On August 16, in partnership with Seattle Parks and Recreation and the George Pocock Rowing Foundation, Windermere is hosting a free family event at Green Lake called the Windermere Summer Splash. This day-long event kicks off first thing in the morning with a Junior Rowing Race and Corporate Cup Regatta that will see some iconic Seattle companies face off. Other highlights include food vendors, live entertainment, giveaways, and a whole host of kid-friendly activities. And if you’re game, you and your kids can also try your hand at rowing, canoeing, kayaking, and stand-up paddle boarding.

What does all of this have to do with kids who need shoes? Well, in addition to celebrating summer fun and healthy activities for families, we’re holding a sneaker drive for low-income youth called “Kicks for Kids”. Bring a pair of new or gently used sneakers (kids sizes 1-9) to the event and our friends at Gentle Giant Moving Company will make sure they’re delivered to the King County Boys and Girls Club, and Mary’s Place, in time for the first day of school. Can’t make it to the Summer Splash? No problem. Just drop off the sneakers at any local Windermere office between now and August 15.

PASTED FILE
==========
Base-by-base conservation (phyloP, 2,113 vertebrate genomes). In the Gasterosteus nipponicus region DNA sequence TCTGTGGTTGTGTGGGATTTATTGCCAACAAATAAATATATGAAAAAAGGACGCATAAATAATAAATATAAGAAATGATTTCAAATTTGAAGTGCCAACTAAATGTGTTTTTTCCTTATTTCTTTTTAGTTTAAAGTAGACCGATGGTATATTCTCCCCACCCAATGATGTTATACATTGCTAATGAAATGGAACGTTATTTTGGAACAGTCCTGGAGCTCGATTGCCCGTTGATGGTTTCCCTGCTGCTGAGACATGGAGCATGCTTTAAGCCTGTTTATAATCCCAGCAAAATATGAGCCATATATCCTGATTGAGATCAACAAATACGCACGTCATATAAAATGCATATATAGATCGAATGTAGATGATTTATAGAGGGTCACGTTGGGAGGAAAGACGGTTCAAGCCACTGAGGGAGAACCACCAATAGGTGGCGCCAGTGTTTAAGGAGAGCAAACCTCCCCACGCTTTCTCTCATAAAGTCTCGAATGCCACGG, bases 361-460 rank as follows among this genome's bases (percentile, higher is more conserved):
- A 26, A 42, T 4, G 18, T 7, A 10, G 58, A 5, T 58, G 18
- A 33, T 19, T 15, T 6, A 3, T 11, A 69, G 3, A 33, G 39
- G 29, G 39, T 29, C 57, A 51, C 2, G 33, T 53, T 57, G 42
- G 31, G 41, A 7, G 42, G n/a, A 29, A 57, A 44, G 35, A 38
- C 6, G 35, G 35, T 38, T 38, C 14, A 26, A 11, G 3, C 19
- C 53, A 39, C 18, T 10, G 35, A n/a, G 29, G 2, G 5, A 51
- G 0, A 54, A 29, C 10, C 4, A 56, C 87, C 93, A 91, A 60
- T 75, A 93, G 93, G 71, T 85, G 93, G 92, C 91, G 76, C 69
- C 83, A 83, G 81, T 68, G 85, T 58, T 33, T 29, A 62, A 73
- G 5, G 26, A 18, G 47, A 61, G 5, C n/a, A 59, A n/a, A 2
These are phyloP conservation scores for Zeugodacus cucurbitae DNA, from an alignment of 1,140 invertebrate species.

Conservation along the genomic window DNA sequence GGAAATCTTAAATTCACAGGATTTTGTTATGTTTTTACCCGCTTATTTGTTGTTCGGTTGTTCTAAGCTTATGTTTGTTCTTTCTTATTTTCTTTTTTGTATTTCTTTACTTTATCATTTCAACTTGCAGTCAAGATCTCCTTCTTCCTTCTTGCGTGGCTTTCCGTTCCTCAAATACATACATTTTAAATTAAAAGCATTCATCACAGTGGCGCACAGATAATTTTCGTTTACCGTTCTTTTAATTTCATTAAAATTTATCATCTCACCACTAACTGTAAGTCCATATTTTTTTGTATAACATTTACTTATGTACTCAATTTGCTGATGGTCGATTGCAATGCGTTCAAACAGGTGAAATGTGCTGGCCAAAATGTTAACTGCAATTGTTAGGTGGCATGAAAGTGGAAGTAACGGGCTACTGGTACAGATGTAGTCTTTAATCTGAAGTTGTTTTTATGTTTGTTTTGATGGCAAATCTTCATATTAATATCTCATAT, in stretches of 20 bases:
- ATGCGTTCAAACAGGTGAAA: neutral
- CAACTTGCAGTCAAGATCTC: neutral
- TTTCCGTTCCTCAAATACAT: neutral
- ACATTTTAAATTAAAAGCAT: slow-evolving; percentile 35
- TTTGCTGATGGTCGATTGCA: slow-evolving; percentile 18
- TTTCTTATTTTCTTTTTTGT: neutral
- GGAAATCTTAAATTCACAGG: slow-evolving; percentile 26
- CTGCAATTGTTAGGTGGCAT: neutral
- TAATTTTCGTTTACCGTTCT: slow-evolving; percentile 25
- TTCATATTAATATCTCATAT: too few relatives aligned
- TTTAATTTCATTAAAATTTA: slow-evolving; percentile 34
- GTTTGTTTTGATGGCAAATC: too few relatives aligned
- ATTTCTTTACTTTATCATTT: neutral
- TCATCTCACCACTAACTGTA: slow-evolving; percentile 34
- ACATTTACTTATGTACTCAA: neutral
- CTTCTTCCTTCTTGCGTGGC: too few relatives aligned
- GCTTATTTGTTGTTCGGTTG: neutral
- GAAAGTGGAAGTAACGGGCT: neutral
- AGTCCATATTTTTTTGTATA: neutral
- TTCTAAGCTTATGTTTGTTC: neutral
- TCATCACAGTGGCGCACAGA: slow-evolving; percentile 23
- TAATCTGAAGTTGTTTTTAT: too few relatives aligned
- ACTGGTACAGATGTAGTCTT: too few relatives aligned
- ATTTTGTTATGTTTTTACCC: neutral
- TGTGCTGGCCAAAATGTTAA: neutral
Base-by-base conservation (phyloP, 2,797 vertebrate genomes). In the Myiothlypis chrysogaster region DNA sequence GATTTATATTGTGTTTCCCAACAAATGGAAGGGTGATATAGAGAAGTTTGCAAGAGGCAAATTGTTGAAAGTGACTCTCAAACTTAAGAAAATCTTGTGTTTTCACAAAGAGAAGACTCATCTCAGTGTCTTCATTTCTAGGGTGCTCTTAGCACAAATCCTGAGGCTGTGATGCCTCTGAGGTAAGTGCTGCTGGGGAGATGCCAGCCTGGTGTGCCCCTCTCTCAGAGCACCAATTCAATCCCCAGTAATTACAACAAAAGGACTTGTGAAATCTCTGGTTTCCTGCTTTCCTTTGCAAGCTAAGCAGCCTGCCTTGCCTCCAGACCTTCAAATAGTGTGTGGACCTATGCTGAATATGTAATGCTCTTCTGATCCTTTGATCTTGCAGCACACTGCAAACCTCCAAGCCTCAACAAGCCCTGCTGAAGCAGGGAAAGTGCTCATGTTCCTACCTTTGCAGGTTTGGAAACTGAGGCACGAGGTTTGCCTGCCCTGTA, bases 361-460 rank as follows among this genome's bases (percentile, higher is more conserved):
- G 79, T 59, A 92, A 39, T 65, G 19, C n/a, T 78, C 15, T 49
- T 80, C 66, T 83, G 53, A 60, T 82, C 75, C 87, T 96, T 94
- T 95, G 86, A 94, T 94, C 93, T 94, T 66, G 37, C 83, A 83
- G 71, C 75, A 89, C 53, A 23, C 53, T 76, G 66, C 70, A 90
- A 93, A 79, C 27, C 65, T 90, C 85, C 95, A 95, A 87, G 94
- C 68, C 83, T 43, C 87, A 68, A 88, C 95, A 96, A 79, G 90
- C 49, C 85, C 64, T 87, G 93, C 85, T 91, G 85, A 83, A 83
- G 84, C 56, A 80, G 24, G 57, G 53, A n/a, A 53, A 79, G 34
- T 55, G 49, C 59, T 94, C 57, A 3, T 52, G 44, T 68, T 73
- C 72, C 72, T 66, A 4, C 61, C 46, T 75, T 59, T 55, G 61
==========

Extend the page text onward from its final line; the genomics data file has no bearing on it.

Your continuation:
We hope to see you (and your kicks) next Saturday. For more information about the Windermere Summer Splash event, please visit www.WindermereSummerSplash.com.

Please Donate to Our Kicks for Kids Sneaker Drive

While many kids enjoy the final days of summer, their families are getting ready for the upcoming school year. Sadly, the thought of going back to school can be a stressful time for some kids, because they don’t have something that most of us take for granted—a pair of shoes.

Studies show that when kids feel good about their appearance, it improves both their self-esteem and their performance in school. We think every child deserves to start the school year on the right foot, and we’re determined to make that happen through our “Kicks for Kids” shoe drive. We will be collecting shoes from August 1 through August 15 to benefit kids through the King County Boys & Girls Clubs and Mary's Place.